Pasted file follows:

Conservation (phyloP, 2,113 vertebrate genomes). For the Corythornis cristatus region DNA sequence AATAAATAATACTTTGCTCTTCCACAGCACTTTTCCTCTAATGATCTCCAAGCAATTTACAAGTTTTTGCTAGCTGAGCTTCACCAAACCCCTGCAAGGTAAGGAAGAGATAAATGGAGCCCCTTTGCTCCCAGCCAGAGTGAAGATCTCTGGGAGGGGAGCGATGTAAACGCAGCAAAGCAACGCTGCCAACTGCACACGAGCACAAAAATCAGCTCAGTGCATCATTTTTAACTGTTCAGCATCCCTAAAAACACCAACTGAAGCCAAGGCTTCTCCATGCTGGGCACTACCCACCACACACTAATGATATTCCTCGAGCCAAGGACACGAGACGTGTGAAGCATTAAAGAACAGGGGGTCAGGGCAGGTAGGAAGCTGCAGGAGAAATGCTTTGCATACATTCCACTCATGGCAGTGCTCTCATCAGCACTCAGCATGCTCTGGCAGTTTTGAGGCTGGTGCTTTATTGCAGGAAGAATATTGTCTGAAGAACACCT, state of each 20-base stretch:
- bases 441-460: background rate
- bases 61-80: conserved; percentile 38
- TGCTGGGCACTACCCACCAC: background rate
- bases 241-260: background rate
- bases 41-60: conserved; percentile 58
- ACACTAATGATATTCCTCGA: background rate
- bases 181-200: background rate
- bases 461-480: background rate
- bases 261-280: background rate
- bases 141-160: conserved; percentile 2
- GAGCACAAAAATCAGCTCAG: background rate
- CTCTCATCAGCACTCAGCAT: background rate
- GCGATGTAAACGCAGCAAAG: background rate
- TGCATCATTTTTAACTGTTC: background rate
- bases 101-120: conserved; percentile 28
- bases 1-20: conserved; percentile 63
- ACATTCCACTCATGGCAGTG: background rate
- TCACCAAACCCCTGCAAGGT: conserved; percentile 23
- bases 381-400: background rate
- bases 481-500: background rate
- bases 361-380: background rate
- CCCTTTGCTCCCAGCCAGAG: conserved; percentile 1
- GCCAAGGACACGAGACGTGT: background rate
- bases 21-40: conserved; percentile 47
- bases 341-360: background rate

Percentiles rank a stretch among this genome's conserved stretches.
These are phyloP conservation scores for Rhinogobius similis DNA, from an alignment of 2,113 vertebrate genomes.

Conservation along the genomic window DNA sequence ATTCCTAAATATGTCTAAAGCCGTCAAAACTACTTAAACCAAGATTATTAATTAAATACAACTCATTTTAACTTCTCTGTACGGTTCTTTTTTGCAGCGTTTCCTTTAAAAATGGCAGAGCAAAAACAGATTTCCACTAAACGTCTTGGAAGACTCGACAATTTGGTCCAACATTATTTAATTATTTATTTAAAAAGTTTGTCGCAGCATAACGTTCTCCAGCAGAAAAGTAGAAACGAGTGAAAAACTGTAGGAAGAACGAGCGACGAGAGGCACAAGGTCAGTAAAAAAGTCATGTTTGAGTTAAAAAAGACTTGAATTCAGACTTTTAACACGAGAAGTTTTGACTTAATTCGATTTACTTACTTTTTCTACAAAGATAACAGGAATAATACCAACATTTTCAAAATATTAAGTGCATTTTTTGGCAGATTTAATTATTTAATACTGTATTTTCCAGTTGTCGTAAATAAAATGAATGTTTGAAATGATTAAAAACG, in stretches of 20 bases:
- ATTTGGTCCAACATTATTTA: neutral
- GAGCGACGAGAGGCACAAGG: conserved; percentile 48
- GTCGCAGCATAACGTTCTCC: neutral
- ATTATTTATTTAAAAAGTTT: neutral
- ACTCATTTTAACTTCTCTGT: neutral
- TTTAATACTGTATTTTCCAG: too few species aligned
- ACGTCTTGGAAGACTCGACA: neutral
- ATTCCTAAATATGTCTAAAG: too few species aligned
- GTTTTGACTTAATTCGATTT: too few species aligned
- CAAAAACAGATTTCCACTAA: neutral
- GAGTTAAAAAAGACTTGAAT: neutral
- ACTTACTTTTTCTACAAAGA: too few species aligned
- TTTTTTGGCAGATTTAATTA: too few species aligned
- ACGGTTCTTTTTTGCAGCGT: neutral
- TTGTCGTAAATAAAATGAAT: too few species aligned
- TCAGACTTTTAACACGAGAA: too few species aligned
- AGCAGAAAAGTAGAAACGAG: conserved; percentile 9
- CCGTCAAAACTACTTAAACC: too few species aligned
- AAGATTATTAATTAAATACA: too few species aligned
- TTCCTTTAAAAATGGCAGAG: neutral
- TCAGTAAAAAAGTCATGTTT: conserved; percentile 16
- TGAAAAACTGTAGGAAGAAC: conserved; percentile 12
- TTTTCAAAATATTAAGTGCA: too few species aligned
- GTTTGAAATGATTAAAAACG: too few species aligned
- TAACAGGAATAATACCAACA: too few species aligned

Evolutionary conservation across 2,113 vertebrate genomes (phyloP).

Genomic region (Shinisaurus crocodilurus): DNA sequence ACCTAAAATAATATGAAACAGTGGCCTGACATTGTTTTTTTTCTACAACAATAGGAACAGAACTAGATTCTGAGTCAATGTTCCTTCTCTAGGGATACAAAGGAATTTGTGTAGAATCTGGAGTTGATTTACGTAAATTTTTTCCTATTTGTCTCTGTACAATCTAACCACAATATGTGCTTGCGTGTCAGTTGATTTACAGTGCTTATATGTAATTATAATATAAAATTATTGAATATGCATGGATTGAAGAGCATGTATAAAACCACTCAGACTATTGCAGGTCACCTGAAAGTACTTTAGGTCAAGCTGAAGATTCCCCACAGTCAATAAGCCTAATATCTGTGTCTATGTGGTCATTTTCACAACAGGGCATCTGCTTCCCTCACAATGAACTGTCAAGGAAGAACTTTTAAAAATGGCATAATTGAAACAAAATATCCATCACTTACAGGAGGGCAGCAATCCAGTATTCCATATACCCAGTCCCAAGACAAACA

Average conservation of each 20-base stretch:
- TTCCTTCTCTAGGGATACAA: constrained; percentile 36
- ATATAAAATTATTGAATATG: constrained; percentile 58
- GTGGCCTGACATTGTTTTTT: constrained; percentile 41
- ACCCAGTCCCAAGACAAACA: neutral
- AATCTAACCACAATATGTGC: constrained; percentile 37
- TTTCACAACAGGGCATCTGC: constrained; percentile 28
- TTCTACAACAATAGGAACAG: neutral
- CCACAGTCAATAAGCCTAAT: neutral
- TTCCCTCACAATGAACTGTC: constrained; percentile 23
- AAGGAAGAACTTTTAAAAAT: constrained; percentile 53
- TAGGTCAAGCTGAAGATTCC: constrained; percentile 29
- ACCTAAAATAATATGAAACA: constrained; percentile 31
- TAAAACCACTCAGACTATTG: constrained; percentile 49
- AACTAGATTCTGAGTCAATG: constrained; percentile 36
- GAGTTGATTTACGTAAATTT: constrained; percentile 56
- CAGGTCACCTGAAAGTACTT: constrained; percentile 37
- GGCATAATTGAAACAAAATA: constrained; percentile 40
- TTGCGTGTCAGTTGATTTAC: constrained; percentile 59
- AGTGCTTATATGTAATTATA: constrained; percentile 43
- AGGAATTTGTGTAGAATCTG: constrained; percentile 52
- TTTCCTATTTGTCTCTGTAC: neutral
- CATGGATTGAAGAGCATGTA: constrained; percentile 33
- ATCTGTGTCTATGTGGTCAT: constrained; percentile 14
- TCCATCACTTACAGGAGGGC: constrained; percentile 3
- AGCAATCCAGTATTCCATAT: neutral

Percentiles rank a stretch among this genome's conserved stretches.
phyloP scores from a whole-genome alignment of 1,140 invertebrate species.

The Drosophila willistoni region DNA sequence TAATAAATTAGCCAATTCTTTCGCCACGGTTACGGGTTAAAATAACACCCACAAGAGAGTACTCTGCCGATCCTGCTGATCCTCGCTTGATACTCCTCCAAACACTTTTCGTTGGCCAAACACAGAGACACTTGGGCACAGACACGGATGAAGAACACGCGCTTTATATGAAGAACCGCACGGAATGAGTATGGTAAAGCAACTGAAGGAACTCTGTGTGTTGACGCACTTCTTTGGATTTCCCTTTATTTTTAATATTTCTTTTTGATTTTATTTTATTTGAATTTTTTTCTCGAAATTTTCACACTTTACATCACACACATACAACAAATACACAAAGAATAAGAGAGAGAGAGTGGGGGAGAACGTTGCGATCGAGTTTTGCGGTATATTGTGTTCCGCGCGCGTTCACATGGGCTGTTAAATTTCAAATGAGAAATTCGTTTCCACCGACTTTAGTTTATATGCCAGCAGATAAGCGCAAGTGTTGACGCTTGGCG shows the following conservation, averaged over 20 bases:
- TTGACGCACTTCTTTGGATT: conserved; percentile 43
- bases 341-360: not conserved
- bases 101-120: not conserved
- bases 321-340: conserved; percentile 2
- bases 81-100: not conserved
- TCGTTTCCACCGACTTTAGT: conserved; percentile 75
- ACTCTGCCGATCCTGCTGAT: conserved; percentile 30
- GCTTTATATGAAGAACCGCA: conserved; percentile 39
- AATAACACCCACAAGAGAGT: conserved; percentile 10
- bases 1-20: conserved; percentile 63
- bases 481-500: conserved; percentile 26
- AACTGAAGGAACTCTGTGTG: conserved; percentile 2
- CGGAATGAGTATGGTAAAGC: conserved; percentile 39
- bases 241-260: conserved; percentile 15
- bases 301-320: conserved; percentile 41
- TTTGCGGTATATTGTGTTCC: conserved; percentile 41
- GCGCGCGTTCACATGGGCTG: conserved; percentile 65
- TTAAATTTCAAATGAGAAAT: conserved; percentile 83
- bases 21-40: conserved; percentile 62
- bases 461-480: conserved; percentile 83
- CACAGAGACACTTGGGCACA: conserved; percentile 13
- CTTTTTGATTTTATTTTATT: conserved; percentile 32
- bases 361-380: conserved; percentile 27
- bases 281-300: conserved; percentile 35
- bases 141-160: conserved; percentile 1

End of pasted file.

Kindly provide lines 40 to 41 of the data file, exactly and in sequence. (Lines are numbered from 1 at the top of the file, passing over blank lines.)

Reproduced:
- GAGTTAAAAAAGACTTGAAT: neutral
- ACTTACTTTTTCTACAAAGA: too few species aligned